Basic Wedding Invitation Wording

In older days, all communication was written in formal language so writing wedding invitations were a simple task. In modern days it is important to use such decorum. Following are simple steps for writing one's wedding invitations.

Step 1: Who is Hosting?

The first names that guests will observe on one's wedding invitation are those of the people who are paying for the event. Traditionally, that is the bride's parents, and so it reads as:

Mr. and Mrs. John Smith


John Smith and Julie

If the bride and groom are hosting the event, then the line reads:

Ms. Jane and Mr. Sam


Together with their families,
Jane and Sam

Step 2: The Request

The second line in a wedding invitation is the one that requests that your guests attend. If your ceremony is at a place of worship, then the line should read:

Request the honor of your presence
at the marriage of our daughter/son

On the other hand, if the ceremony is at home or in any other secular location, then the line should be composed like:

Request the pleasure of your company
at the marriage of our daughter


Would be delighted for you to attend
the marriage of our daughter

If the couple is hosting the ceremony:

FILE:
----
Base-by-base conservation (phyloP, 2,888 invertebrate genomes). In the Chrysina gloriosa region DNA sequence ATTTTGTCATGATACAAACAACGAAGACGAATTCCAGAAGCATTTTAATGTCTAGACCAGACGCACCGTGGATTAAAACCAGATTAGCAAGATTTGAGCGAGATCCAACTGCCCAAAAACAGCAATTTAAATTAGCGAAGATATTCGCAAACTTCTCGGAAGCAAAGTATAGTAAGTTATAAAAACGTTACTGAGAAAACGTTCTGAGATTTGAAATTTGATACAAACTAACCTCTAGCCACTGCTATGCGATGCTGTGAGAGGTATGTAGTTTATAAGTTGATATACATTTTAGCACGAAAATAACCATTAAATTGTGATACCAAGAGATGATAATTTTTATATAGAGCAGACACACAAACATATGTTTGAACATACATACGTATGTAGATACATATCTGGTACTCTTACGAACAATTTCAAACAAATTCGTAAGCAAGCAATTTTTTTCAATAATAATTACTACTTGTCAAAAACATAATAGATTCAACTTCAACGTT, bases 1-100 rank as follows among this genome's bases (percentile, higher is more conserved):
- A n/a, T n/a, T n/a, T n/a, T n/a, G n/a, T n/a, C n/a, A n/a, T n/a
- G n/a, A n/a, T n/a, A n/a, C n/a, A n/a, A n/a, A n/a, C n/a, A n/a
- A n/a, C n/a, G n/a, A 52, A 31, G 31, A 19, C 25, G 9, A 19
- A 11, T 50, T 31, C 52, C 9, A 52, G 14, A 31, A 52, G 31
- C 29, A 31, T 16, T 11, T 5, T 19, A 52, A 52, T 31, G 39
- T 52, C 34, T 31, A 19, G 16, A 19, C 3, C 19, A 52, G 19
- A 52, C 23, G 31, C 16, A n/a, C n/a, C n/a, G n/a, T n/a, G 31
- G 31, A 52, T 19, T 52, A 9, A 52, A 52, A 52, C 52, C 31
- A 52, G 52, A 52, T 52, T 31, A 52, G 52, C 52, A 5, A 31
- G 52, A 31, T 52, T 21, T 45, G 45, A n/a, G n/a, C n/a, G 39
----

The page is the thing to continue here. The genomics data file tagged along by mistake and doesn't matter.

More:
We invite you to join us at the celebration of our marriage

Step 3: The Happy Couple

It is decorum to say that the bride should be listed first, using first and middle names only. Then the groom should be listed, using both title and middle name.

For example:

Jane Calvin
Mr. Scott Jackson

A more recent trend is simply:

Jane Calvin
to Scott Jackson

Step 4: Date and Time

Traditionally, the date and timing are spelled out in the invitation:

Sunday, the Ninth of June
two thousand and ten
at five o'clock in the afternoon

The month and day should be capitalized. If the timing of the ceremony is 5:30, the time would read at half after five o'clock in the afternoon.

But it can also write:

Sunday, June 9, 2010
at 5 p.m.

Step 5: The Location

If the ceremony takes place in a well known location there is no need to include the address:

The Museum of Fine Arts
Houston, Texas

But it is necessary to the write the address if it is a smaller and unfamiliar location:

The Art Club
49 Marquis Road
Blair, Utah

Step 6: Time for the Reception

If there is a reception following the ceremony it can be included on the wedding invitation or on a separate reply card.

On the wedding invitation, one can word it as:

Reception to follow at the Rotary Hills Country Club

If there is no full meal it is fine to let guests know. You might write in your invitation:

Dessert and dancing to follow

It is always better to use the separate card for the ceremony and reception if it takes place in different places or if the reception doesn't immediately follow the ceremony. It might read something like:

8 o'clock

Park Royal Hotel
Pike, Oregon

Step 7: Get Them to RSVP

In older days R.S.V.P. was written on the invitation, and guests would reply to it on their own stationary. In recent trends, most couples find that they get responses more promptly if they include a separate reply card.

Please reply before the first of June

[Mr/Mrs] [Insert name(s)]
[Insert name(s)] will attend
[Insert name(s)] will not attend

Step 8: Optional details

One can include the optional details include such as type of dresses one can wear for the ceremony.